There are many reasons why losing weight, the number one health goal, is the most elusive goal of all. Not the least of these reasons is the psychology of eating…because in the land of plenty, we eat mindlessly! Consider the facts; First, we thought the food was bad…but when we chemically modify the food such as removing or altering the fat or sugar and removing the calories, it failed to reduce our weight. In fact, it has been discovered that “fake sugar,” even thought it does not have calories, can still increase blood glucose levels. Next, we decided fat cells were the enemy but we failed to control our weight when we removed fat cells from our body through liposuction. Then, we decided the problem was our digestive system so we placed bands or staples in the stomach or by-passed the small intestine. While these efforts helped many in the short run, long term, without a change in behavior, it failed as a long-term solution. Many medical professionals have concluded that the problems people have with weight are not exclusively due to the food, fat cells, stomach or intestines, but rather, THE MIND!
Mindful eating, also referred to as intuitive eating, is based on Buddhist teachings in which focus is placed on the experience of eating, AND ENJOYING, our food. The concept was presented in a feature column in The New York Times written by Jeff Gordinier based on his time spent in a Buddhist monastery. He discovered that mindful eating practitioners ate in silence and chew small pieces of food very slowly and deliberately to experience its taste, texture and smell. It requires full attention to the experience of eating and drinking on the body and mind. It is often referred to as “the opposite of diets” because with mindful eating there is not right or wrong way to eat but rather varying degrees of awareness about WHAT WE EAT AND WHY. Furthermore, the goal of this exercise is to teach our mind and body to connect and communicate while eating so one can learn important cues such as: what are my hunger signals? What does my stomach feel like when it is half, three-fourths and completely full?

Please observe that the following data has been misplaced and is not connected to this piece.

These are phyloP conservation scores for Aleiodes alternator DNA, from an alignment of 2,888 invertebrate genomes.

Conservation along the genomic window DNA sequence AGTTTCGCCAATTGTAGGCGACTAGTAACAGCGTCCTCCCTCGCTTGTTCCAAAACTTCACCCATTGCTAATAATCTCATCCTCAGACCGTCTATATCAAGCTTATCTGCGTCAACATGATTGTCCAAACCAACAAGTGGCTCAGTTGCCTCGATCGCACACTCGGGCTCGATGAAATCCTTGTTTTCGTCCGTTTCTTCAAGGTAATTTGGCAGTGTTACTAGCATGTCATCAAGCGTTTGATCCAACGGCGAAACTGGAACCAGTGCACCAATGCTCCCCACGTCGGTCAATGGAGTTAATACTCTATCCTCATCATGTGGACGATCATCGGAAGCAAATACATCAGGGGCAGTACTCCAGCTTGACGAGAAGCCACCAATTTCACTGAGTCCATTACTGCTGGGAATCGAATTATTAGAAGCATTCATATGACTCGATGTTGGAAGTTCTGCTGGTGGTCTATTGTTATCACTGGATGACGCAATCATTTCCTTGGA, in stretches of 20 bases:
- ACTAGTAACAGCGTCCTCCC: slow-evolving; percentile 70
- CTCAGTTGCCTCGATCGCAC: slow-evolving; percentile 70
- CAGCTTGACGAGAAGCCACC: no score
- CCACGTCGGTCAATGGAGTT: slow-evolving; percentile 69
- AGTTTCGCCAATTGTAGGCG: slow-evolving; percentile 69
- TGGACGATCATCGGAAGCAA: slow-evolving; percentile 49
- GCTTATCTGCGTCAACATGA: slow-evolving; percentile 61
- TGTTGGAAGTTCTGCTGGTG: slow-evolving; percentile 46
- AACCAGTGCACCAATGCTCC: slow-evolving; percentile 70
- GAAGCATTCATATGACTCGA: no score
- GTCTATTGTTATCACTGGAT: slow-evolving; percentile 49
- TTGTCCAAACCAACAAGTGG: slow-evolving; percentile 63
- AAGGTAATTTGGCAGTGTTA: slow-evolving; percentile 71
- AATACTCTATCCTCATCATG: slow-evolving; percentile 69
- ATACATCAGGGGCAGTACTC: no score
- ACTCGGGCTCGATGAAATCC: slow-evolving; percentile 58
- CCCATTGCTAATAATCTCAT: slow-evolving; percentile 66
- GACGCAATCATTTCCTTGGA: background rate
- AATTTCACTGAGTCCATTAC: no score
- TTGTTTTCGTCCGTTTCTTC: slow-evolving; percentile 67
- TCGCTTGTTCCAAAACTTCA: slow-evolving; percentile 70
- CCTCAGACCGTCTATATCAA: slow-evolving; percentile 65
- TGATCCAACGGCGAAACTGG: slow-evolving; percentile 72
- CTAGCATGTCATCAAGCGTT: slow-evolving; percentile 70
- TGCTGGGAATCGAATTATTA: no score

One study of 1,400 mindful eaters found that they enjoyed lower body weights, greater sense of well-being and suffered from fewer eating disorders. However, many feel the concept, while valuable, is very difficult to put in practice in the busy American family. Research shows that, even when not perfectly relaxed, the simple act of the family meal can have a powerful impact on mindfulness, health and wellness.
In a country that thrives on a fast pace with over-book schedules, families struggle to balance work and school and after school sports and activities. Consequently, fast food, eat-and-go habits have become the norm. According to some studies, most find it difficult find time to sit and relax for a family meal even once a week. Additionally, when families do pull off a family meal, it is often overwrought with school drama, sibling rivalry, and parental discipline about school, homework or social activities, making the situation stressful. Despite the family conflict, studies strongly support the health values of the family meal.
A recent study from Columbia University that received national attention found that children who participated in a family meal regularly were less likely to have problems with drugs or alcohol and more likely to excel in school. Moreover, those children eating with their families at least 5 times per week benefited most. Other studies have found that the there is a significantly lower incidence of teens who smoke, use alcohol, have sex at a young age, fight, get suspended from school or commit suicide among those who have meals with their family on a regular basis.
|1. Eating past full and ignoring body signals
|1. Listening to your body and stopping when full
|2. Eating when emotions tell us to eat
|2. Eating when our bodies tell us eat
|3. Eating alone, at random times and places
|3. Eating with others, set times and places
|4. Eating emotionally comfort foods
|4. Eating nutritious and healthy foods
|5. Eating and multitasking
|5. When eating, just eat
|6. Considering a meal an end product
|6. Considering where food comes from
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Paul J. Mackarey PT, DHSc, OCS is a Doctor in Health Sciences specializing in orthopaedic and sports physical therapy. Dr. Mackarey is in private practice and is an associate professor of clinical medicine at Geisinger Commonwealth School of Medicine.